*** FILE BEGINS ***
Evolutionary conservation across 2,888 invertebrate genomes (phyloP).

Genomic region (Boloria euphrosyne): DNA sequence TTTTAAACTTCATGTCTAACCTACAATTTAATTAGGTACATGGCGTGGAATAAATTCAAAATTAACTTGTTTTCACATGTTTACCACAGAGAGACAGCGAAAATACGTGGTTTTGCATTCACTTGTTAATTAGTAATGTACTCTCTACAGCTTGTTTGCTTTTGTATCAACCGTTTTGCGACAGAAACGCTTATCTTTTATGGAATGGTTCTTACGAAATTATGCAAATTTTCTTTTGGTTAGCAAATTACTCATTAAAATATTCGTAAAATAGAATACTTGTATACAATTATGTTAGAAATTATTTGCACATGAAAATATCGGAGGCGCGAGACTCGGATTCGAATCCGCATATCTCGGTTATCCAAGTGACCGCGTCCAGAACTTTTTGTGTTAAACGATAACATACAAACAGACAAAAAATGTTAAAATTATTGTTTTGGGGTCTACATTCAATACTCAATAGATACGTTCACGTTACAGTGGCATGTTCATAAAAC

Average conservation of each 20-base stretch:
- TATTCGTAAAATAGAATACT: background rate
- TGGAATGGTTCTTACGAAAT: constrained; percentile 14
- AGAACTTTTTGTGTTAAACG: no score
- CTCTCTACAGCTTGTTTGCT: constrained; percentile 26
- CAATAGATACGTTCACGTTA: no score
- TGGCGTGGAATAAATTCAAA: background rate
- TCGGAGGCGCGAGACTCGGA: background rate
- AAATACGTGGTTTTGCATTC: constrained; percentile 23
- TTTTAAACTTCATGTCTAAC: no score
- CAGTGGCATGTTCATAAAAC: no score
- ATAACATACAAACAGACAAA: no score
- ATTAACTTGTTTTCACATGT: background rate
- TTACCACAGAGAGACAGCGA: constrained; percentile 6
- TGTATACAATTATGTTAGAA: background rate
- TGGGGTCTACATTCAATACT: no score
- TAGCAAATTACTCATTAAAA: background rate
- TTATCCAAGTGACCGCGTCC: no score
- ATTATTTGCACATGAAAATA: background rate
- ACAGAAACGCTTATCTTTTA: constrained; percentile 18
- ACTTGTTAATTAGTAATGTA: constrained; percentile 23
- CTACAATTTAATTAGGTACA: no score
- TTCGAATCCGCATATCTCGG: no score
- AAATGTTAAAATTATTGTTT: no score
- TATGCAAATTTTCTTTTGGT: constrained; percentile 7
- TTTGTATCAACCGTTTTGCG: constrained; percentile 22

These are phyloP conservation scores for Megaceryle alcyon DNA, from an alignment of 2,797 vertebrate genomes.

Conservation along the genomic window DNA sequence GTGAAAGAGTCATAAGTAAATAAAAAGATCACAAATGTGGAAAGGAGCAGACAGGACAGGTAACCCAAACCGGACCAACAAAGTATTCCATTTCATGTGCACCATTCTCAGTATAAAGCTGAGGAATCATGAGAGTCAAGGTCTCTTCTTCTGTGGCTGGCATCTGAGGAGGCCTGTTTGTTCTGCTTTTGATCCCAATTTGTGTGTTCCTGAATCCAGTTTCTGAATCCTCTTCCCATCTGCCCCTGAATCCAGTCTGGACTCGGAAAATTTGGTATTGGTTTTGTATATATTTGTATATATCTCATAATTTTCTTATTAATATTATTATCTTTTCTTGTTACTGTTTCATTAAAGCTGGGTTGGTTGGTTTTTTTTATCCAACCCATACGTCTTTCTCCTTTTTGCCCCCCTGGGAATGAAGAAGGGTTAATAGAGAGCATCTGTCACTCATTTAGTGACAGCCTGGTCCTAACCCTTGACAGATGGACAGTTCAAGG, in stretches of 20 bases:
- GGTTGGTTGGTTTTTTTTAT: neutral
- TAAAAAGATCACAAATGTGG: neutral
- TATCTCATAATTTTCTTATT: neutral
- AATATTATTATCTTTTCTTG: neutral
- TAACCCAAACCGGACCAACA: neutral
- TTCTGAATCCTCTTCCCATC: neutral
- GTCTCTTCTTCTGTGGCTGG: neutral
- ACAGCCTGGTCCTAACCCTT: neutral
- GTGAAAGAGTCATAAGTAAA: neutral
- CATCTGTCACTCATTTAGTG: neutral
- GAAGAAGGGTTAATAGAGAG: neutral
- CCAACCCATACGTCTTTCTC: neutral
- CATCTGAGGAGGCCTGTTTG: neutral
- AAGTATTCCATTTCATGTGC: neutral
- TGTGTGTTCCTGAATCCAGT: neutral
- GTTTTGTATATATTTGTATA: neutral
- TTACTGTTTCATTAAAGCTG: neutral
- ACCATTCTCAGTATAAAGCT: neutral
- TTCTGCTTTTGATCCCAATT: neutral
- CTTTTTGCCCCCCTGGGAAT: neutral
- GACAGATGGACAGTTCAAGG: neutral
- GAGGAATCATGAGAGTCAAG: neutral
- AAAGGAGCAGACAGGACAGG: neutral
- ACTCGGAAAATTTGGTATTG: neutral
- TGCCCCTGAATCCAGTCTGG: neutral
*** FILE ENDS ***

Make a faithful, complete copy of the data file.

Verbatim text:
Evolutionary conservation across 2,888 invertebrate genomes (phyloP).

Genomic region (Boloria euphrosyne): DNA sequence TTTTAAACTTCATGTCTAACCTACAATTTAATTAGGTACATGGCGTGGAATAAATTCAAAATTAACTTGTTTTCACATGTTTACCACAGAGAGACAGCGAAAATACGTGGTTTTGCATTCACTTGTTAATTAGTAATGTACTCTCTACAGCTTGTTTGCTTTTGTATCAACCGTTTTGCGACAGAAACGCTTATCTTTTATGGAATGGTTCTTACGAAATTATGCAAATTTTCTTTTGGTTAGCAAATTACTCATTAAAATATTCGTAAAATAGAATACTTGTATACAATTATGTTAGAAATTATTTGCACATGAAAATATCGGAGGCGCGAGACTCGGATTCGAATCCGCATATCTCGGTTATCCAAGTGACCGCGTCCAGAACTTTTTGTGTTAAACGATAACATACAAACAGACAAAAAATGTTAAAATTATTGTTTTGGGGTCTACATTCAATACTCAATAGATACGTTCACGTTACAGTGGCATGTTCATAAAAC

Average conservation of each 20-base stretch:
- TATTCGTAAAATAGAATACT: background rate
- TGGAATGGTTCTTACGAAAT: constrained; percentile 14
- AGAACTTTTTGTGTTAAACG: no score
- CTCTCTACAGCTTGTTTGCT: constrained; percentile 26
- CAATAGATACGTTCACGTTA: no score
- TGGCGTGGAATAAATTCAAA: background rate
- TCGGAGGCGCGAGACTCGGA: background rate
- AAATACGTGGTTTTGCATTC: constrained; percentile 23
- TTTTAAACTTCATGTCTAAC: no score
- CAGTGGCATGTTCATAAAAC: no score
- ATAACATACAAACAGACAAA: no score
- ATTAACTTGTTTTCACATGT: background rate
- TTACCACAGAGAGACAGCGA: constrained; percentile 6
- TGTATACAATTATGTTAGAA: background rate
- TGGGGTCTACATTCAATACT: no score
- TAGCAAATTACTCATTAAAA: background rate
- TTATCCAAGTGACCGCGTCC: no score
- ATTATTTGCACATGAAAATA: background rate
- ACAGAAACGCTTATCTTTTA: constrained; percentile 18
- ACTTGTTAATTAGTAATGTA: constrained; percentile 23
- CTACAATTTAATTAGGTACA: no score
- TTCGAATCCGCATATCTCGG: no score
- AAATGTTAAAATTATTGTTT: no score
- TATGCAAATTTTCTTTTGGT: constrained; percentile 7
- TTTGTATCAACCGTTTTGCG: constrained; percentile 22

These are phyloP conservation scores for Megaceryle alcyon DNA, from an alignment of 2,797 vertebrate genomes.

Conservation along the genomic window DNA sequence GTGAAAGAGTCATAAGTAAATAAAAAGATCACAAATGTGGAAAGGAGCAGACAGGACAGGTAACCCAAACCGGACCAACAAAGTATTCCATTTCATGTGCACCATTCTCAGTATAAAGCTGAGGAATCATGAGAGTCAAGGTCTCTTCTTCTGTGGCTGGCATCTGAGGAGGCCTGTTTGTTCTGCTTTTGATCCCAATTTGTGTGTTCCTGAATCCAGTTTCTGAATCCTCTTCCCATCTGCCCCTGAATCCAGTCTGGACTCGGAAAATTTGGTATTGGTTTTGTATATATTTGTATATATCTCATAATTTTCTTATTAATATTATTATCTTTTCTTGTTACTGTTTCATTAAAGCTGGGTTGGTTGGTTTTTTTTATCCAACCCATACGTCTTTCTCCTTTTTGCCCCCCTGGGAATGAAGAAGGGTTAATAGAGAGCATCTGTCACTCATTTAGTGACAGCCTGGTCCTAACCCTTGACAGATGGACAGTTCAAGG, in stretches of 20 bases:
- GGTTGGTTGGTTTTTTTTAT: neutral
- TAAAAAGATCACAAATGTGG: neutral
- TATCTCATAATTTTCTTATT: neutral
- AATATTATTATCTTTTCTTG: neutral
- TAACCCAAACCGGACCAACA: neutral
- TTCTGAATCCTCTTCCCATC: neutral
- GTCTCTTCTTCTGTGGCTGG: neutral
- ACAGCCTGGTCCTAACCCTT: neutral
- GTGAAAGAGTCATAAGTAAA: neutral
- CATCTGTCACTCATTTAGTG: neutral
- GAAGAAGGGTTAATAGAGAG: neutral
- CCAACCCATACGTCTTTCTC: neutral
- CATCTGAGGAGGCCTGTTTG: neutral
- AAGTATTCCATTTCATGTGC: neutral
- TGTGTGTTCCTGAATCCAGT: neutral
- GTTTTGTATATATTTGTATA: neutral
- TTACTGTTTCATTAAAGCTG: neutral
- ACCATTCTCAGTATAAAGCT: neutral
- TTCTGCTTTTGATCCCAATT: neutral
- CTTTTTGCCCCCCTGGGAAT: neutral
- GACAGATGGACAGTTCAAGG: neutral
- GAGGAATCATGAGAGTCAAG: neutral
- AAAGGAGCAGACAGGACAGG: neutral
- ACTCGGAAAATTTGGTATTG: neutral
- TGCCCCTGAATCCAGTCTGG: neutral